There’s this thing where:
(1) You run a Public Company.
(2) You make the moneys For The Shareholders.
(3) They thank you by giving you some of the moneys, more of them if you make them lots of the moneys, less if you don’t.
This is I suppose a venerable model though probably not the venerablest. The venerablest goes more like:
(1) You are a guy (or girl, but not so much in the venerablest model).
(2) You do a thing that makes the moneys. For you.
(3) You want to do more of that thing so you go to a bank and ask them to lend you money.
(4) You want to do even more of that thing and/or the bank said no because the thing is too risky, so you ask people to buy equity in your thing.
(5) They do.
(6) Now you keep doing your thing and any money that is left over after paying the expenses and the banks and stuff goes to you and your shareholders in proportion to how much equity you and they own.
(7) You feel a vague sense of fondness for those shareholders, if they don’t harass you too much, and sometimes you write them letters being like “hey, thanks for the money you sent me, hope you’re enjoying the money I’m sending you.”
The first model is sort of weird! I mean, it’s a totally sensible bureaucratic thing and it’s a good way to have public markets. Like, Brian Moynihan did not wake up one day with a vision of “I will start a bank. In America. I will call it Bank of America.” Nobody woke up with that vision. Bank of America is an agglomeration of visions and blindnesses, thus the name. If anybody owns it I suppose it’s the shareholders, and I suppose they’re entitled to hire a board to manage it for them, and that board is entitled to hire a guy to manage it for them, and that guy is entitled to be paid $8 million in exchange for his undying or undying-ish loyalty to those shareholders. But the guy in Brooklyn starting an artisanal picklery is not going to raise money from equity investors so he can make money For Them. He’s going to raise money wherever he can get it cheapest so he can make pickles, and money, For Him. The people giving him the money get what they negotiate for, which is maybe an interest rate or maybe a residual share of the profits, but it’s certainly not his undying loyalty.
Anyway Aubrey McClendon, what a guy. In case you missed it, Reuters did a big report on Wednesday about how McClendon, the CEO of Chesapeake Energy, has borrowed “up to $1.1 billion” against his stake in Chesapeake’s gas wells, and how he did some of that borrowing from people (viz. EIG Global Energy Partners) who are also providing financing to Chesapeake, and Chesapeake’s disclosure of all that borrowing was kind of poor. Important background to this is of course that McClendon could borrow up to $1.1 billion against his stake in Chesapeake’s gas wells, because he has a stake in Chesapeake’s gas wells worth let’s just hypothesize more than $1.1 billion,* which as Reuters notes is kind of unusual and due to Chesapeake’s Founder Well Participation Program that lets him buy up to a 2.5% working interest in every well they spud. Anyway, Reuters reported it and the stock dropped 5.5% and today some shareholders sued because stocks are not supposed to drop 5.5% though Chesapeake has in recent years been an exception to that rule generally.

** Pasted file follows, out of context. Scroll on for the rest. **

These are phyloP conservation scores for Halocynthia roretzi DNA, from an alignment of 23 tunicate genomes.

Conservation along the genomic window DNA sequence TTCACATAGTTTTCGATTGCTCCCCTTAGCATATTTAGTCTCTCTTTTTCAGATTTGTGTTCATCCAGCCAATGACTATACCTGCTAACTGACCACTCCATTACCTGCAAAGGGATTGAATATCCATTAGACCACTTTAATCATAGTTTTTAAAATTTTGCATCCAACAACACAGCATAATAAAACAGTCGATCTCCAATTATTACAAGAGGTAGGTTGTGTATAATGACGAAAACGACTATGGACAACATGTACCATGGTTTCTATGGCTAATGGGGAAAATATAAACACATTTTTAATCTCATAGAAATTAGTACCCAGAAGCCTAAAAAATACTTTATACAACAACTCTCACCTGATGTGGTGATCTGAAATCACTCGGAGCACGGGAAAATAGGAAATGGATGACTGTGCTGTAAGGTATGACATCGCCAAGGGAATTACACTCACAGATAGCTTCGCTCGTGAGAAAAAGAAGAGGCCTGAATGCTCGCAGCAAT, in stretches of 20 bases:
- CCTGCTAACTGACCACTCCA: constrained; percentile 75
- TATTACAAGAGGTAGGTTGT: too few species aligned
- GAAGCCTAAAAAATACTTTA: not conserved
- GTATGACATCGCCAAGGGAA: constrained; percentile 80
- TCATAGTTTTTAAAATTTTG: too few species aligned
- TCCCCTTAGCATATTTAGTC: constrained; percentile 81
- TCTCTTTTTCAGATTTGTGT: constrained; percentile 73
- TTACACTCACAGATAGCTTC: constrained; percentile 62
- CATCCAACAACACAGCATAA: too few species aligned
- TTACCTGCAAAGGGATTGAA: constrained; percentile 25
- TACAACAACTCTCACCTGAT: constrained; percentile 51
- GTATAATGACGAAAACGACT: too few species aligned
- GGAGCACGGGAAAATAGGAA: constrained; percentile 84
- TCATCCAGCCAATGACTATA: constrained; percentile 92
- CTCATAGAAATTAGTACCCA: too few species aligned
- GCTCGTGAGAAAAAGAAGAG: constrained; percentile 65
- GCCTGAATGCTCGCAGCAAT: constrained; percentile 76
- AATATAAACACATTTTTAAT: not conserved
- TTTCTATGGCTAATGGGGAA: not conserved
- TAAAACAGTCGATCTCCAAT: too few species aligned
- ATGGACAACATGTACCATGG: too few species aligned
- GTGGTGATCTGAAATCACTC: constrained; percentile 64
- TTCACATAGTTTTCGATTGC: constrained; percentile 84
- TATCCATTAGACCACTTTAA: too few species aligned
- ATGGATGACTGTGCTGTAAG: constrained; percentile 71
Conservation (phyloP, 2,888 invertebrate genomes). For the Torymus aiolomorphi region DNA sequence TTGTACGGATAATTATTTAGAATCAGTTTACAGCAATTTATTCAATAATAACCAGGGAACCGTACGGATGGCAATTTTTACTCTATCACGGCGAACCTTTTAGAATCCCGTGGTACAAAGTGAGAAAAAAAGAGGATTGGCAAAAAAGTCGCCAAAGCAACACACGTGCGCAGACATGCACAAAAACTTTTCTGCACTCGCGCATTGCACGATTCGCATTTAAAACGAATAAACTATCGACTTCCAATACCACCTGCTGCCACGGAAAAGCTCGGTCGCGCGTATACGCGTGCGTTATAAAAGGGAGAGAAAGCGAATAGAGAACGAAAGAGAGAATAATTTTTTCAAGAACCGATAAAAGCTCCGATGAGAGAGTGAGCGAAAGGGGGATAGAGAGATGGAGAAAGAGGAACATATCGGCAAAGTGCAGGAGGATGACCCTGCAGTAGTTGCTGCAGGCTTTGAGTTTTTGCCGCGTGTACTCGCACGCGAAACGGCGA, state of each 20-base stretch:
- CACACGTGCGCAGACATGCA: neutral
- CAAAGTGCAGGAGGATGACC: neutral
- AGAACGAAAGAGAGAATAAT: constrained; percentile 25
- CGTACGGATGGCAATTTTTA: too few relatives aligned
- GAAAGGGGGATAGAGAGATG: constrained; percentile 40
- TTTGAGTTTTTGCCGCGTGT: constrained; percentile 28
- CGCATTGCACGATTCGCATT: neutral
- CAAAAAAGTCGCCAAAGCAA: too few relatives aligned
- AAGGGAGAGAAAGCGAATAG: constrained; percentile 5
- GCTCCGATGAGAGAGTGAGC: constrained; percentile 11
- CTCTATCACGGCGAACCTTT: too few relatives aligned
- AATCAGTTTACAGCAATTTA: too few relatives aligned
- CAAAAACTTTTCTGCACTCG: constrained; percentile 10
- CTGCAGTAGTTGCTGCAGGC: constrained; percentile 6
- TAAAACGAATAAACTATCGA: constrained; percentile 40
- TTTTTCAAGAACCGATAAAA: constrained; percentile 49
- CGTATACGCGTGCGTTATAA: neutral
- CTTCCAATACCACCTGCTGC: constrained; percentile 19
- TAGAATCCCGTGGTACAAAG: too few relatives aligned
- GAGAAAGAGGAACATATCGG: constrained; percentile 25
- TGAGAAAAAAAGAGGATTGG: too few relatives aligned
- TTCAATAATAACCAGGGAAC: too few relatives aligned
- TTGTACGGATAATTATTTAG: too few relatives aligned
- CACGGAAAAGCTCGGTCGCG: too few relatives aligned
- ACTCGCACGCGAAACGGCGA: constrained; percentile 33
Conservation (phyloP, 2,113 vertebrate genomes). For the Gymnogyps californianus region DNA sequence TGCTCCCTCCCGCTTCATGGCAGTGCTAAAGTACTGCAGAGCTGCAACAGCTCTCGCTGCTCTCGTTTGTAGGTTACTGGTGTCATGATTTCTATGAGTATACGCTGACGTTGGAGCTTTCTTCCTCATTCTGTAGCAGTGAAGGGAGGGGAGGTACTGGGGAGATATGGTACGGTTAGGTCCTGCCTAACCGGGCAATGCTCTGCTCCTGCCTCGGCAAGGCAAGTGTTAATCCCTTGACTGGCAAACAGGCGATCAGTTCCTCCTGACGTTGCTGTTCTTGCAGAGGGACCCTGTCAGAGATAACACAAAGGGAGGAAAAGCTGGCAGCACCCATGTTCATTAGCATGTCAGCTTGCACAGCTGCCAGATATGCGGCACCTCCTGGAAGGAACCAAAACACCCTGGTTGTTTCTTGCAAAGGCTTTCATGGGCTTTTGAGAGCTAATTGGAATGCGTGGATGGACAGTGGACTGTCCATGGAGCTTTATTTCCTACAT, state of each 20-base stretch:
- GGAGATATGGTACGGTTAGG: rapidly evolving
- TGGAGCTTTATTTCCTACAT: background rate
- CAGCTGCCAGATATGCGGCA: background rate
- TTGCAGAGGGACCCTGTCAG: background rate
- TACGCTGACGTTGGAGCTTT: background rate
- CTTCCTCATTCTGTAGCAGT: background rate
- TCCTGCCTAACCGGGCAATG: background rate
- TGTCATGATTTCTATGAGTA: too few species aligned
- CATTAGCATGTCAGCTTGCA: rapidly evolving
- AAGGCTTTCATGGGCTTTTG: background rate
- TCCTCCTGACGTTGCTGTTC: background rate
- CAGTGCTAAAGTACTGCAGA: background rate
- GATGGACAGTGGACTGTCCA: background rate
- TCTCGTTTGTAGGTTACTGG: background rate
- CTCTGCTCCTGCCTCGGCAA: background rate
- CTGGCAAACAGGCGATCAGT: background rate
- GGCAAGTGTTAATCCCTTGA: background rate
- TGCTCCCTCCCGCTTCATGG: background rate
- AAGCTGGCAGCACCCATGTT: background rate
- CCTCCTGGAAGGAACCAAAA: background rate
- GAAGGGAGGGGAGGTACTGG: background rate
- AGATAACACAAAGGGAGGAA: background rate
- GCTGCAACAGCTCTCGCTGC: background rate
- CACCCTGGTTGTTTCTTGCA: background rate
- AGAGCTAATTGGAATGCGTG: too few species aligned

So a thing to notice about Aubrey McClendon is that he is not Brian Moynihan. He is you might say quite good at digging gas out of the ground, which, it turns out, is a skill that can be translated into money. It also turns out that you need money as well as skill to dig gas out of the ground, and somewhere in call it 1993 he decided to get some of that money by IPOing Chesapeake Energy, and now here he is, running Chesapeake Energy and inciting controversy, not for the first time.
You could I guess have various reactions to this from the standard model of he is the CEO of a public company, hired by the board to make money for the shareholders, so WTF is he up to? Like, does this thing mis-align his interests with those of the shareholders? There is it must be said a whole lot of caterwauling about that in the Reuters story, including a bunch of experts saying dumb and/or vague things** and this marvelously testy exchange where Reuters asks a bunch of questions of the form “aren’t you jerks? are you sure? are you sure?” and Chesapeake answers in the form “shut up and go away.”***